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The Sun and Earth in the distant future  Introduction  Evolution of the Sun  Fate of the planets (and us)  The end-game 3-D simulation of a pulsating.

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Presentation on theme: "The Sun and Earth in the distant future  Introduction  Evolution of the Sun  Fate of the planets (and us)  The end-game 3-D simulation of a pulsating."— Presentation transcript:

1 The Sun and Earth in the distant future  Introduction  Evolution of the Sun  Fate of the planets (and us)  The end-game 3-D simulation of a pulsating red giant (http://www.lcse.umn.edu/research/RedGiant/) (K-P Schröder & R C Smith, MNRAS, submitted) Will the Sun look like this? Outline:

2 The Sun and Earth in the distant future Introduction  The Sun’s luminosity is slowly increasing – what will that do to us?  On ZAMS, L sun ~ 70% L sun (now) – but geological evidence suggests T earth ~ constant for last 3-4 billion years  Can the feedback mechanism that kept the temperature constant in the past also do so in the future, and for how long?  Global warming climate change

3 The Sun and Earth in the distant future What happened in the past?  Early atmosphere was rich in CO 2 – kept Earth warm by strong greenhouse effect  Clouds may also matter – some evidence that CR encourage cloud cover at low altitudes, leading to higher reflection and lower temperature; strong early solar wind may have excluded galactic CR, leading to lower cloud cover and higher temperature  CO 2 gradually locked up in carbonates and plants (limestone deposits contain about 70 atmospheres of it!) – so greenhouse effect decreased as solar irradiation increased (the Gaia effect)  Current climate models suggest that including biospheric (Gaia- type) effects may actually increase CO 2 production as vegetation dies back – so feedback probably won’t help in future.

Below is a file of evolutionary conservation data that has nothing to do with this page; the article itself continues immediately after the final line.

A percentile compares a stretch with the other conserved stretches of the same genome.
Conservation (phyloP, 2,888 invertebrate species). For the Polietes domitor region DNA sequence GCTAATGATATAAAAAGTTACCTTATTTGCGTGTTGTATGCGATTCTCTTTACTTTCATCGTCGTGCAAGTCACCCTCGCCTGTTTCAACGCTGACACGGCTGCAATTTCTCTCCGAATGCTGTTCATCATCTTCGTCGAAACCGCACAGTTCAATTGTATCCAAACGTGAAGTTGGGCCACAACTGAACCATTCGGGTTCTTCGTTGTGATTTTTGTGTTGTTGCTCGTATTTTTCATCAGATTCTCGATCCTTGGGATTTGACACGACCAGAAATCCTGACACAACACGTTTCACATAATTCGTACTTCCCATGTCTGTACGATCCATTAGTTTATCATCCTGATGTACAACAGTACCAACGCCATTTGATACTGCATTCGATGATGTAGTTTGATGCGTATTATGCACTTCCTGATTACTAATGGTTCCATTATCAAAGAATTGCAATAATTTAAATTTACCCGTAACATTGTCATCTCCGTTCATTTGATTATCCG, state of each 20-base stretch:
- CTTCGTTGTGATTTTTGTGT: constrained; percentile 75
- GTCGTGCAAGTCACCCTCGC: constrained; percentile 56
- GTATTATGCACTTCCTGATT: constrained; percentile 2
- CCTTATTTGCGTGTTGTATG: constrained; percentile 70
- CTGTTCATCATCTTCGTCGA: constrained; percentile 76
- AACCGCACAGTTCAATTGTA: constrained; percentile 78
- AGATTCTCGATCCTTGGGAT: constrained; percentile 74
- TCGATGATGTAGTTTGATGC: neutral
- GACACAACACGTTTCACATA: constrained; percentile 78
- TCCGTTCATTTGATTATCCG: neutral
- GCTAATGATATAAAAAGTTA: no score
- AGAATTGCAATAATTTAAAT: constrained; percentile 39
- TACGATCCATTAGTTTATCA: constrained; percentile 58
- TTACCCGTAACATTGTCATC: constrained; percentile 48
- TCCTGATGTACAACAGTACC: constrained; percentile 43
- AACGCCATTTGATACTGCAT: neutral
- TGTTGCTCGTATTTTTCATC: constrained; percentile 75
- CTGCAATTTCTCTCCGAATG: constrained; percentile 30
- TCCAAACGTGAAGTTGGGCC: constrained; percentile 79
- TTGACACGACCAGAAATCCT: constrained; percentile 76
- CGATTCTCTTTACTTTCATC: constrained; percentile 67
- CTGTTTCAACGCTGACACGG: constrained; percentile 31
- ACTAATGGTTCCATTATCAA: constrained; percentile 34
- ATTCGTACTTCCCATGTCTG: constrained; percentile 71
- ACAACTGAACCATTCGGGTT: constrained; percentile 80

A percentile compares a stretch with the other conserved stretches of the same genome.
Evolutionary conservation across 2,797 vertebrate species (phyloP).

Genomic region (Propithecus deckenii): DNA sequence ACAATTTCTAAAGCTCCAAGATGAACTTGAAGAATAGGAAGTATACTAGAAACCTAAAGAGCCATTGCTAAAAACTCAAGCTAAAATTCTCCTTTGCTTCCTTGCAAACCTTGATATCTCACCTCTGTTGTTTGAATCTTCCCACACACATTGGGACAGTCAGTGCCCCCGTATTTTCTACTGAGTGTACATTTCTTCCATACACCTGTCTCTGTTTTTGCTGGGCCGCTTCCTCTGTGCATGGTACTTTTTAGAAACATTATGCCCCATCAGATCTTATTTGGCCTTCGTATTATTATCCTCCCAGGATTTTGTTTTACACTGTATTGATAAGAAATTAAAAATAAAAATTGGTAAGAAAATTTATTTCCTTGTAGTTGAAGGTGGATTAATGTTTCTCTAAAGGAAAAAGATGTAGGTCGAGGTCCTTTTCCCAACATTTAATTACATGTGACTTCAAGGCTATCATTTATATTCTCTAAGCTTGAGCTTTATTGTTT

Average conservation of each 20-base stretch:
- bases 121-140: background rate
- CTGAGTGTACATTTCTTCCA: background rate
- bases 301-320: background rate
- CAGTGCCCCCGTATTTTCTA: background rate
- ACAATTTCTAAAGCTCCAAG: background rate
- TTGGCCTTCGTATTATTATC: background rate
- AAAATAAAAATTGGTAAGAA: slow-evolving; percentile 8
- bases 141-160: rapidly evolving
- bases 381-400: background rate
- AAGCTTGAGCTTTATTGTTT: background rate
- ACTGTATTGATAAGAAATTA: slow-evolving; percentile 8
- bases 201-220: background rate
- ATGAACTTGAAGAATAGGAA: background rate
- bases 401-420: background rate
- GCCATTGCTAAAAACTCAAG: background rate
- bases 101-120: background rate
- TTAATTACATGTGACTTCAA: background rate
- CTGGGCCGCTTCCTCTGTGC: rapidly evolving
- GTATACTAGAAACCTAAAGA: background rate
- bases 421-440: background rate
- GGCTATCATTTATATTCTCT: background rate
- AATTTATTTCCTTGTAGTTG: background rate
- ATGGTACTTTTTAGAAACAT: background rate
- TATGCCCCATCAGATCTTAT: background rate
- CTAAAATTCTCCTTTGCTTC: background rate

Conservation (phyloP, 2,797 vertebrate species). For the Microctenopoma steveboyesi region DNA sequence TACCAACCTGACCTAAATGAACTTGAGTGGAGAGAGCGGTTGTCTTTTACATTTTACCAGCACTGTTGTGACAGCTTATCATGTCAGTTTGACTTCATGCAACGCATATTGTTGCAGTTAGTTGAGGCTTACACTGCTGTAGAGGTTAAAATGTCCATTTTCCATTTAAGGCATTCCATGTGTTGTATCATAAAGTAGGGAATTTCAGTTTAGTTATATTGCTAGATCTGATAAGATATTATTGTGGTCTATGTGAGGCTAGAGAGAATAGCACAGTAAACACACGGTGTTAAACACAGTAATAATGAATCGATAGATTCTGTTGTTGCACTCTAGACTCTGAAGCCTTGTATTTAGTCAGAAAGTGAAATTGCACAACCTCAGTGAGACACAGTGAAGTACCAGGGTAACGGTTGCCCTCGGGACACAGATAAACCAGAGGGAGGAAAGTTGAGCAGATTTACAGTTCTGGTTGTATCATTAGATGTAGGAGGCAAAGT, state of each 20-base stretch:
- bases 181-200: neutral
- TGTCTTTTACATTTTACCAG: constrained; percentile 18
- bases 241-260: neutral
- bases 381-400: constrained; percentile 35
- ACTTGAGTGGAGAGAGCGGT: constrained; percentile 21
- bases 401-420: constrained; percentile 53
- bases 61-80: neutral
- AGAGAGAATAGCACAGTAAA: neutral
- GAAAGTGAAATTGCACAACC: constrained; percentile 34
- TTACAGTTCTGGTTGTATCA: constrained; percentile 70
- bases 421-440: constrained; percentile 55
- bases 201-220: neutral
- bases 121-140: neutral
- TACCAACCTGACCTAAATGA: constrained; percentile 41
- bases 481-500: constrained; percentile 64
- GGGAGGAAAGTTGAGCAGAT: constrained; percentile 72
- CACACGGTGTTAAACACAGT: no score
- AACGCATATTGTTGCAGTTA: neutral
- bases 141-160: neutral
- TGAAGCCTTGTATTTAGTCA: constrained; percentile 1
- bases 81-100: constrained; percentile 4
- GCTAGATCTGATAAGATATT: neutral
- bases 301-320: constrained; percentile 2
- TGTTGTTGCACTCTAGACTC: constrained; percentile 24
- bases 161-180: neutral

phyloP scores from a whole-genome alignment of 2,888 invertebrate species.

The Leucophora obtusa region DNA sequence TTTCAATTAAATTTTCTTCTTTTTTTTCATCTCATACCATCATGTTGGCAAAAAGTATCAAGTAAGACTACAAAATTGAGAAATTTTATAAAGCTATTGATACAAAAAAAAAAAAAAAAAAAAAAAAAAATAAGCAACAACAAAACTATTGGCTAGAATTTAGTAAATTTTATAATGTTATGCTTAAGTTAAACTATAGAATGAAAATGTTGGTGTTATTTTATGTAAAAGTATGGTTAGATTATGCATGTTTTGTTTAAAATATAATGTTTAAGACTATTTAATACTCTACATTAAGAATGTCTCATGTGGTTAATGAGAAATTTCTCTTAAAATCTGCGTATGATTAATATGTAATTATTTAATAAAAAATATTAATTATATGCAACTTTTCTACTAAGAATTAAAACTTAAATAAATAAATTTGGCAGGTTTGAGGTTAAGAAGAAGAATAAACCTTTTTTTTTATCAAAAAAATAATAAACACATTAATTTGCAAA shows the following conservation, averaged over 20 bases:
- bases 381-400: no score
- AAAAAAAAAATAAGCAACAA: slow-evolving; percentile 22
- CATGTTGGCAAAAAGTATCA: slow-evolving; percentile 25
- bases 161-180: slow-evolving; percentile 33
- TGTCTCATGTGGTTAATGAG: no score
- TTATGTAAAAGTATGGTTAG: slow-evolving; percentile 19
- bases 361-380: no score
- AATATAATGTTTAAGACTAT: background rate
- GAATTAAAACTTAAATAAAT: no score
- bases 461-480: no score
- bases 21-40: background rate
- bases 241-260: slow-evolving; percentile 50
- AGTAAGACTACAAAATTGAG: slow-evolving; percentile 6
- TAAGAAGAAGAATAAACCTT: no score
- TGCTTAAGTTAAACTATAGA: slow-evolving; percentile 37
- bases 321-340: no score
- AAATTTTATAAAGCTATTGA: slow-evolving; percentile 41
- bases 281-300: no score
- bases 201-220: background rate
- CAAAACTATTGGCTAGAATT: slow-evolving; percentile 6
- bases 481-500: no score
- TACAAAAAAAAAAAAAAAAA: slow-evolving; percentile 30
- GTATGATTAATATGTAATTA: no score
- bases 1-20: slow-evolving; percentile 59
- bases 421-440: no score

4 The Sun and Earth in the distant future Evolution of the Sun (schematic) The Sun now Core H exhausted Sun expands up red giant branch He flash Detailed calculations made by Peter Schröder, using modified Eggleton code Core He burning Expansion up Asymptotic Giant Branch

5 The Sun and Earth in the distant future Evolution of the Sun: No mass loss Log R sun and Log D planets (Units: R sun (now)). Sun Mercury Venus Mars All planets swallowed at RGB or AGB stage Earth

6 The Sun and Earth in the distant future Evolution of the Sun: With mass loss  Solar wind mass-loss is negligible (~ M sun /year).  Mass loss is much greater at RGB and AGB stages. We use a new semi-empirical formula, calibrated from globular cluster giants and nearby galactic giants ( Schröder & Cuntz, ApJ, 630, L73, 2005 and A&A, 465, 593, 2007 ): where  = 8  solar masses/year. This leads to a loss of M sun by the tip RGB.

7 The Sun and Earth in the distant future Evolution of the Sun: With mass loss  Mass loss  weaker gravitational pull – so the Sun expands a bit more, but also the planetary orbits expand.  If angular momentum is conserved, then:  At the tip RGB, the Sun reaches a radius of 1.2 AU, but the Earth’s orbit has moved out to 1.5 AU.  By the time it gets to the AGB, the Sun has lost so much mass from its envelope that it expands less far, only to 0.7 AU, so the Earth escapes: where r E is the radius of the Earth’s orbit at time t and  E is the (constant) orbital angular momentum.

8 The Sun and Earth in the distant future Evolution of the Sun: With mass loss Earth’s orbit Sun: RGB AGB